Every generation seems to love differently. Our grandparents married young, and for many, divorce wasn’t an option. Their love was disrupted by wars, famine, and economic downturn. They only knew hard work, so a marriage wasn’t any different. They worked hard in life, and in love. They fought in wars, and for love.
Many of our parents were the products of war-torn love. And our parents loved a little differently than their parents. Divorce was more acceptable, so many of them fought and fought, and forgot what they were fighting for, or why it even mattered, and so the fights ended the marriage. Some, of course, still fought for the love they saw in their own parents.
Our generation is the product of blended families, second marriages, and still, a lucky few, of a love that endures all other hardships.
Our generation loves differently. We hardly even acknowledge love. We stare at our screens when we should be staring into each other’s eyes. We don’t even look up enough to see a certain someone cross our path.
We refuse to label anything so we wander around, unwilling to just commit. And we say it’s because we’re scared of getting hurt. That, too, is just another mask for us to hide behind.
A label-less love can be just as hurtful, if not even more so, than a love that is clearly defined. We say we’re scared of someone leaving, but we don’t do anything to keep them around. We use all the excuses we can to justify bad behavior, even when we know we deserve better.
We avoid awkward conversations, or moments of silence by just pulling out our phones and entering our own world. Family dinners have become collective electronic time. We face so many distractions that we fear missing out on something, so we stay distant. And then we complain about our anxiety and depression and wonder why we don’t feel whole.
Because we’re scared.
And while we have good reason to be, with all the tragedies we’ve seen in our lives, we’re the generation that won’t face those fears. Because we don’t have to. We face our phones and our false sense of importance through social media. It’s so easy to hit a button to show that we “love” something that we don’t understand why real love isn’t that easy.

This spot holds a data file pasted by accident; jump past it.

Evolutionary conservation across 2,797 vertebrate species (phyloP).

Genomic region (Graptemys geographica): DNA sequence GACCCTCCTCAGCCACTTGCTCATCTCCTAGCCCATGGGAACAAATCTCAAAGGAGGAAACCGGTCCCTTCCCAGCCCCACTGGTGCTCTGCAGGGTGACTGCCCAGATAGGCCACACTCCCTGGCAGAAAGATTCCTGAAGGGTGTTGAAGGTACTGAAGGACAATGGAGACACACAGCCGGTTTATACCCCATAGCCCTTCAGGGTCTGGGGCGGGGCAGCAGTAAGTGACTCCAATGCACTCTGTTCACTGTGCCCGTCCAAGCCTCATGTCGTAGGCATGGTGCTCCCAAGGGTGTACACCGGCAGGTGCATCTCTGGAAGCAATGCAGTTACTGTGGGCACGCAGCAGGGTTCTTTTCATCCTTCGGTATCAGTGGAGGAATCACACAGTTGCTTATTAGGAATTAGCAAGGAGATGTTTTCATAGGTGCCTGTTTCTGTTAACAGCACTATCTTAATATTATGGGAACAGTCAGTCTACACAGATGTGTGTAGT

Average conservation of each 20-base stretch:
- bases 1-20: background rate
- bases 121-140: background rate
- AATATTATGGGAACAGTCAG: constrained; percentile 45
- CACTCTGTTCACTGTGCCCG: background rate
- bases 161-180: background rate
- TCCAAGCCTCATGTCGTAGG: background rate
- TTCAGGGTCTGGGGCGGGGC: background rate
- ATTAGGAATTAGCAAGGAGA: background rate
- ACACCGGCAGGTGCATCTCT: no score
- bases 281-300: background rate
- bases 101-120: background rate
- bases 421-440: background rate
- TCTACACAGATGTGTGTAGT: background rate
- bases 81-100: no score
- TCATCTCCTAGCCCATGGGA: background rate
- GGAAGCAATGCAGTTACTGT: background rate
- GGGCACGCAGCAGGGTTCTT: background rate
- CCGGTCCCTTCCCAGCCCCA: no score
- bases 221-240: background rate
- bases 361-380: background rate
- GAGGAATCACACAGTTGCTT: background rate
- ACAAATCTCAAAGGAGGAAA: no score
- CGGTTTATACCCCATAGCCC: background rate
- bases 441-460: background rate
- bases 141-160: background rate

I don’t think it’s easy for our generation to find love. We have all sorts of apps and websites and hang outs designed specifically to help us find people, and feel connected. But what do we do with them? We take them for granted. We take each other for granted.
And that’s why if you’re one of the lucky few to find a true, meaningful love, you fight for it. Things get tough. In today’s society, the distractions are seemingly endless and it makes it easy to be distracted from our love. But we fight through that. We fight for what we want and what we deserve because we don’t want to go back to swiping through images that have been edited to show our best selves, or going on more terrible first dates, or trying to decipher emojis and text messages from someone who won’t even tell us how they really feel.
So when we find our someone, our generation fights.
And yes, we take longer than our grandparents to find someone, and no, we’re not as traditional as our parents in the way we find and keep someone. No, we may not do everything in the “right” order, or even handle difficulties in the best manner, but we fight for love, just as much as we yearn for it.
We don’t care what society tells us to do, or who to love, or how to meet someone, we do it our own way. And we love in our own way.